Design: Semi-structured interviews using a grounded theory approach with purposive sampling of 17 diverse expert providers in acute care, inpatient, and outpatient stroke rehabilitation settings. Common themes were identified from qualitative analyses of the transcribed conversations to develop a guiding framework from the emerging concepts.

Results: Four core themes emerged that addressed major barriers in stroke rehabilitation and technology-assisted solutions to overcome these barriers: 1) accessibility to quality rehabilitation, 2) adaptability to patient differences, 3) accountability or compliance with rehabilitation, and 4) engagement with rehabilitation.

Conclusion: The results suggest a four-pronged framework, the A3E framework which stands for Accessibility, Adaptability, Accountability and Engagement, to comprehensively address existing barriers in providing rehabilitation services. This framework can guide technology developers and clinicians in designing and deploying technology-assisted rehabilitation solutions for post-stroke rehabilitation, particularly using tele-rehabilitation.
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http://dx.doi.org/10.1097/PHM.0000000000001634DOI Listing
November 2020

Insights into the Light Response of : Involvement of Ovothiol.

Mar Drugs 2020 Sep 20;18(9). Epub 2020 Sep 20.

Department of Biology and Evolution of Marine Organisms, Stazione Zoologica Anton Dohrn, Villa Comunale, 80121 Napoli, Italy.

Diatoms are one of the most widespread groups of microalgae on Earth. They possess extraordinary metabolic capabilities, including a great ability to adapt to different light conditions. Recently, we have discovered that the diatom produces the natural antioxidant ovothiol B, until then identified only in clams. In this study, we investigated the light-dependent modulation of ovothiol biosynthesis in . Diatoms were exposed to different light conditions, ranging from prolonged darkness to low or high light, also differing in the velocity of intensity increase (sinusoidal square-wave distribution). The expression of the gene encoding the key ovothiol biosynthetic enzyme, , was upregulated by high sinusoidal light mimicking natural conditions. Under this situation higher levels of reactive oxygen species and nitric oxide as well as ovothiol and glutathione increase were detected. No ovoA modulation was observed under prolonged darkness nor low sinusoidal light. Unnatural conditions such as continuous square-wave light induced a very high oxidative stress leading to a drop in cell growth, without enhancing ovoA gene expression. Only one of the inducible forms of nitric oxide synthase, , was upregulated by light with consequent production of NO under sinusoidal light and darkness conditions. Our data suggest that ovothiol biosynthesis is triggered by a combined light stress caused by natural distribution and increased photon flux density, with no influence from the daily light dose. These results open new perspectives for the biotechnological production of ovothiols, which are receiving a great interest for their biological activities in human model systems.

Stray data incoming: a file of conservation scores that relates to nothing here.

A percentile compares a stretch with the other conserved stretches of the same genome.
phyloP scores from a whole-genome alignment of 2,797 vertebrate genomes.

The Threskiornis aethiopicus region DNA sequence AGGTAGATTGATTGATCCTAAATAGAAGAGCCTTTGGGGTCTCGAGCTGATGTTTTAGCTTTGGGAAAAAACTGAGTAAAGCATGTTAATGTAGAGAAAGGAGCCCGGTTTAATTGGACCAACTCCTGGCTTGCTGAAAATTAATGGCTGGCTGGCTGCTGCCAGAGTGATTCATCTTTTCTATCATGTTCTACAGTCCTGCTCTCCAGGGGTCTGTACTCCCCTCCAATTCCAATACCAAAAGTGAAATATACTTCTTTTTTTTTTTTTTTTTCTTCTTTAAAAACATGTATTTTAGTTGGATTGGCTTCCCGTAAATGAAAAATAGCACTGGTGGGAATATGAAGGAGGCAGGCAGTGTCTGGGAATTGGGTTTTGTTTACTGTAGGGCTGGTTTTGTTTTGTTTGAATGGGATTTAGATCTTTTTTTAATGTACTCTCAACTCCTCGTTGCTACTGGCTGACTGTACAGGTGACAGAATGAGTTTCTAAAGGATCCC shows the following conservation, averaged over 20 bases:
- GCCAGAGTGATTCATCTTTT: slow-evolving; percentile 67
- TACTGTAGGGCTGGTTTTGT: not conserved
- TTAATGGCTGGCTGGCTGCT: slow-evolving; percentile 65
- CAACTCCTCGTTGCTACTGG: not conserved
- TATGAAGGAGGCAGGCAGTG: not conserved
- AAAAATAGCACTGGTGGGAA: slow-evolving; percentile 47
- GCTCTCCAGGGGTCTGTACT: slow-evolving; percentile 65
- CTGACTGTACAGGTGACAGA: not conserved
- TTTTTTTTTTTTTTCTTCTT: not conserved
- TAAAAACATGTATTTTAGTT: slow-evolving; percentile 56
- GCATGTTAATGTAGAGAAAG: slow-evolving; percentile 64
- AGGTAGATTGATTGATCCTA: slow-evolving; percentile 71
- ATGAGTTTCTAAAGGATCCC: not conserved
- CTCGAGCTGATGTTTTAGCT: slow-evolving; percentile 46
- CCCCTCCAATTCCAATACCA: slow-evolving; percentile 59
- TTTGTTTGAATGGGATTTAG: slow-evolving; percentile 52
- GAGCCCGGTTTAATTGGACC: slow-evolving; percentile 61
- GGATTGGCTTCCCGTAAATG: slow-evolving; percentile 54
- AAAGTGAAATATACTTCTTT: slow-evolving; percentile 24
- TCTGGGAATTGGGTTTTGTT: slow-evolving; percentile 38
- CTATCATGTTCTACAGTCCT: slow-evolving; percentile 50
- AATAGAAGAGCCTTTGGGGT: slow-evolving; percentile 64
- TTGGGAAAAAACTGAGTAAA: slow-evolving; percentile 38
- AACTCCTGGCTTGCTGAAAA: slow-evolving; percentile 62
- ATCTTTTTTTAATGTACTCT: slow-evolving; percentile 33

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http://dx.doi.org/10.3390/md18090477DOI Listing
http://www.ncbi.nlm.nih.gov/pmc/articles/PMC7551349PMC
September 2020

Transphyletic conservation of nitric oxide synthase regulation in cephalochordates and tunicates.

Dev Genes Evol 2020 11 24;230(5-6):329-338. Epub 2020 Aug 24.

Biology and Evolution of Marine Organisms, Stazione Zoologica Anton Dohrn Napoli, Villa Comunale, 80121, Napoli, Italy.

Nitric oxide synthase is ubiquitously present in metazoans and is involved in a wide range of biological processes. Three distinct Nos genes have been so far identified in vertebrates exhibiting a complex expression pattern and transcriptional regulation. Nevertheless, although independent events of Nos duplication have been observed in several taxa, only few studies described the regulatory mechanisms responsible for their activation in non-vertebrate animals. To shed light on the mechanisms underlying neuronal-type Nos expression, we focused on two non-vertebrate chordates: the cephalochordate Branchiostoma lanceolatum and the tunicate Ciona robusta. Here, throughout transphyletic and transgenic approaches, we identified genomic regions in both species acting as Nos functional enhancers during development. In vivo analyses of Nos genomic fragments revealed their ability to recapitulate the endogenous expression territories. Therefore, our results suggest the existence of evolutionary conserved mechanisms responsible for neuronal-type Nos regulation in non-vertebrate chordates. In conclusion, this study paves the way for future characterization of conserved transcriptional logic underlying the expression of neuronal-type Nos genes in chordates.